It’s no secret that the Porsche Macan EV has been in the pipeline for quite some time, and it’s only logical that the brand’s best selling model over the past few years (by unit sales) will become the new face of the German automaker’s electric evolution. While the Taycan has been more a flex of Porsche’s electrification muscle, the Macan—via its more accessible price point and larger consumer base—will be a much more accurate indication of how well the company’s EV strategy will scale.
If the Macan is going to continue being Porsche’s chief breadwinner, then some things are going to need to remain familiar, even amidst all the EV transformation chaos. Most notably, that means that its compact SUV silhouette would need to stay intact, meaning the battery architecture would need to be built around its design, and not the other way around. Then, the Macan would have to maintain a price point which allows it to remain as the brand’s entry level offering (and gateway drug) .
On the face of it, that probably isn’t an easy thing to pull off—given the inherent premium associated with EV drivetrains at the moment—but Porsche has an excellent track record which proves that they can tackle these challenges with relative ease. Now, we’ve been given a clearer look into what Porsche’s vision for the future will look like as the company has begun prototype testing in plain sight, in the process revealing some clues on what things will look like inside and out.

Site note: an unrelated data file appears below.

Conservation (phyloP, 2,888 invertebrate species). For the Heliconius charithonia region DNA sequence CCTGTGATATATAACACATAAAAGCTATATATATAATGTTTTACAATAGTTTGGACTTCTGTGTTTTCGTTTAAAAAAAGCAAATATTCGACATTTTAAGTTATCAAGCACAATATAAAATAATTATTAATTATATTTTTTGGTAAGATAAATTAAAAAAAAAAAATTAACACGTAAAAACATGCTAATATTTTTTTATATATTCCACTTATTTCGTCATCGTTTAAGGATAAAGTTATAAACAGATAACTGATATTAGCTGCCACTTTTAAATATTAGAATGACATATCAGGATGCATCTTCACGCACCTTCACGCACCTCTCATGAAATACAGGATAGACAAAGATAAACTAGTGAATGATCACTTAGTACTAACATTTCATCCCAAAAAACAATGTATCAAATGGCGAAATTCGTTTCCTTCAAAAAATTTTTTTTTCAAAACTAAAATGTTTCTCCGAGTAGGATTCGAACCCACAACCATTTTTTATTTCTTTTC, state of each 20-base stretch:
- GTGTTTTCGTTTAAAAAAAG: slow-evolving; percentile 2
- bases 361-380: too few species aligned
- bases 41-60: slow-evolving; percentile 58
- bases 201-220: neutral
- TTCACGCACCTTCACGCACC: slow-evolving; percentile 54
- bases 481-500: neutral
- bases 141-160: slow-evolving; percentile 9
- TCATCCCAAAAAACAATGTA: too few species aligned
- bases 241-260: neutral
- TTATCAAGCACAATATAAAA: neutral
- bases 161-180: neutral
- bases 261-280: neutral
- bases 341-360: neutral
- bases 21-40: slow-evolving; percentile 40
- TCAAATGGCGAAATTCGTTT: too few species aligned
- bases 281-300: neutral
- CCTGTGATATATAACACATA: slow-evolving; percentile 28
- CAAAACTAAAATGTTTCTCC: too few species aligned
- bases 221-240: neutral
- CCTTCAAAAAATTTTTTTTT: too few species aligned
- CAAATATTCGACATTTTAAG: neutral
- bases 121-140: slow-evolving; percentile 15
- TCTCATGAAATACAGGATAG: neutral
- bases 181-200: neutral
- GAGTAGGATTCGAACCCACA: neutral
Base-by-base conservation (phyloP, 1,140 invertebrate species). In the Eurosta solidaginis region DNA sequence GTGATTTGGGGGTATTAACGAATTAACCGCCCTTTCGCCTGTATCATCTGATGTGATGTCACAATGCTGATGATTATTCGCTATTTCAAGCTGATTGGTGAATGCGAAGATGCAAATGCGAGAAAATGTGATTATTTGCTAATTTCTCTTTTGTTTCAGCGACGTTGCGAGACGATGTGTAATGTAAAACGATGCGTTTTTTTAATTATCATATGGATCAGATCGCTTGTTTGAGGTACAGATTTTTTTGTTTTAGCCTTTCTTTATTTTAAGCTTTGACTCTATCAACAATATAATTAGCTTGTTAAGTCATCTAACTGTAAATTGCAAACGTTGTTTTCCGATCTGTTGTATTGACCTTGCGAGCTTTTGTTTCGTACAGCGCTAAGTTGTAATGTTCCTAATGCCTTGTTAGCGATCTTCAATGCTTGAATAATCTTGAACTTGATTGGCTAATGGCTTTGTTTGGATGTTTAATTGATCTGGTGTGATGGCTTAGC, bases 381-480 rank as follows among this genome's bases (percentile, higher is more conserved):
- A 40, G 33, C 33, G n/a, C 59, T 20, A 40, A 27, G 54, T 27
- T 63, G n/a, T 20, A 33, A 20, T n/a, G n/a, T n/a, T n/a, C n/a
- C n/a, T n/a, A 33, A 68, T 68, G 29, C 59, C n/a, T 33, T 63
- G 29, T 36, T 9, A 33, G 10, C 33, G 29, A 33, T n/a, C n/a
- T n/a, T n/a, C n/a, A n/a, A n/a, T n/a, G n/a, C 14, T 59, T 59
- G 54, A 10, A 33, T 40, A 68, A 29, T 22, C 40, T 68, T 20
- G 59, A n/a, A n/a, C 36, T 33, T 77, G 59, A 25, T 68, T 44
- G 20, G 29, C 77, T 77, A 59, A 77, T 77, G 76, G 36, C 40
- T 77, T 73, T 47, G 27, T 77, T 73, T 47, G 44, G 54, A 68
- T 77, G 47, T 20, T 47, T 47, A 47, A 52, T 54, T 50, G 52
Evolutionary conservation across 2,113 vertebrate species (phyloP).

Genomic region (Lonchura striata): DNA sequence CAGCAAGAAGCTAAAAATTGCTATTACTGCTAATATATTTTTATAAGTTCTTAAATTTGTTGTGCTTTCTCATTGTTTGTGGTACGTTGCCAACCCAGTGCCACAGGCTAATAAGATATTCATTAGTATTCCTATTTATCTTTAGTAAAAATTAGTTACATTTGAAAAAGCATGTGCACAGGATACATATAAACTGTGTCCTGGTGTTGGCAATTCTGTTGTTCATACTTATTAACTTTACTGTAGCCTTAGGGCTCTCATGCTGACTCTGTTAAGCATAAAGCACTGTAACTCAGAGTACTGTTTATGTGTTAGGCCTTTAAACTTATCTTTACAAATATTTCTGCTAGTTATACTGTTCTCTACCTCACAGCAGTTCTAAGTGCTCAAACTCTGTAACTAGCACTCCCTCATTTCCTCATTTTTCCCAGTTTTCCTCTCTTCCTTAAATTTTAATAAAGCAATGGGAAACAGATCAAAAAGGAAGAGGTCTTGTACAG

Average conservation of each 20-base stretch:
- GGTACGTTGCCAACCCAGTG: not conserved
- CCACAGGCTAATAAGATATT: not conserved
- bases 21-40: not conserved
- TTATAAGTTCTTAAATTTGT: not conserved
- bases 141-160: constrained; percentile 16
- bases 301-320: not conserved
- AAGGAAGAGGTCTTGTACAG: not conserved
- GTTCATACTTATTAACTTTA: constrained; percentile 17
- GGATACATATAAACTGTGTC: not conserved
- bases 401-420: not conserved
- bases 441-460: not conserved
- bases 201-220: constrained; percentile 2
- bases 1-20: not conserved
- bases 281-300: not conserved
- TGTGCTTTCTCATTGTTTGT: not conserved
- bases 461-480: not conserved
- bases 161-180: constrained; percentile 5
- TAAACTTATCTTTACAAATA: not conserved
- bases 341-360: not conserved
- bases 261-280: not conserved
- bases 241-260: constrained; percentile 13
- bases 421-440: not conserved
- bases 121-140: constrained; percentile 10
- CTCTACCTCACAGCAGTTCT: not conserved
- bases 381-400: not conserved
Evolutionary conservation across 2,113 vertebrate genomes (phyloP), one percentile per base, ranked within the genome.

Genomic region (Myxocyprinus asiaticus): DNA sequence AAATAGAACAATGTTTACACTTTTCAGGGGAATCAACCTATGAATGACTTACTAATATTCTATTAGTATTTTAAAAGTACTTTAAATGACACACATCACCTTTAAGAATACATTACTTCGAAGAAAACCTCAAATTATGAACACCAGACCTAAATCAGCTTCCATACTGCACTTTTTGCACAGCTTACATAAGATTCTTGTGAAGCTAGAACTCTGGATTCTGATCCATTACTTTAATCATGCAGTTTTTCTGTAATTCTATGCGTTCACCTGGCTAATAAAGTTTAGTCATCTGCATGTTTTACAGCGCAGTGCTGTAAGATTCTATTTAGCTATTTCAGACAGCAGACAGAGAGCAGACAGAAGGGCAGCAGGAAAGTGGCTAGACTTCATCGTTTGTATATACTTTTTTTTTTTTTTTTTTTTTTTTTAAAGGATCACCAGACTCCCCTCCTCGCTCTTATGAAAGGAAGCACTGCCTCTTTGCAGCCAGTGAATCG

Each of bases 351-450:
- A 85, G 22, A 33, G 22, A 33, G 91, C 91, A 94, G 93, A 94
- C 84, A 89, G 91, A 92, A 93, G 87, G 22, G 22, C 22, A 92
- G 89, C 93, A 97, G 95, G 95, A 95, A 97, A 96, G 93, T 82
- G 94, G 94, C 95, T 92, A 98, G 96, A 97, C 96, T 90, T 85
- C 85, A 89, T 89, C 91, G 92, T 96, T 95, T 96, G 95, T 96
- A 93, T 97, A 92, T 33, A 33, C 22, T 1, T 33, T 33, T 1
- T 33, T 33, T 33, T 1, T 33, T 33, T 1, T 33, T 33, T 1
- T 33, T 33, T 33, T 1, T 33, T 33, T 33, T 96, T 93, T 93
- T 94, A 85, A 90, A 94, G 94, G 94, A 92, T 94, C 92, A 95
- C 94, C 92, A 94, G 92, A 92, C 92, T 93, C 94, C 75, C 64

It should be noted that combustion-engined Macans will continue to be sold alongside the EVs, which can only help hedge the bet on the latter’s success. However, Porsche intends to make the Macan EV its star player on the roster, and is providing the ICE versions only as a “behind the scenes” alternative for those who can’t be swayed into what will be aggressively marketed as the “better” option.
How Things Are Shaping Up
The Macan EV is slated to arrive in time for the 2024 model year and as part of the Macan’s overall design refresh, which encompasses the gas-powered versions as well. We’re told that the EV models will be the recipient of some distinctive design cues which will make it distinguishable from the aforementioned, while also providing the functional benefits which their fully-electric powertrains demand. As part of the VAG conglomerate, the Macan will also share the same underpinnings with the upcoming Audi A6 e-tron.
Porsche has long touted its own 800-volt architecture as being the basis upon which all their future electric vehicles would be built, and the Macan will be utilizing the very same. Of course, this doesn’t mean there haven’t been any improvements made in this department specifically for the Macan, with Porsche stating that customers can expect improved range figures versus the Taycan, and perhaps crucially, a 100 kWh battery design which is easier to access and perform repairs on. Sadly, there have been no significant advancements when it comes to charging—with the same 270 kW maximum intake and a 5% to 80% state-of-charge replenishment taking 22.5 minutes to complete—making the Macan EV no better than the Taycan in this regard.
Upon release, it looks as though Porsche will be using the old playbook, launching the all-wheel drive Macan EV with both a “standard” and “high-performance” variant before releasing additional and/or in-between trims over the following months. This suggests that we can expect an S (or 4S) and Turbo model to debut as the initial offerings for the Porsche Macan EV, with a GTS and Turbo S model waiting in the pipeline. What might be more questionable at this point is whether the Macan EV will follow the Taycan, and eventually offer a rear-wheel drive base model in an attempt to broaden the compact SUVs appeal—after all, “rear-wheel drive” and “SUV” isn’t something that typically goes together.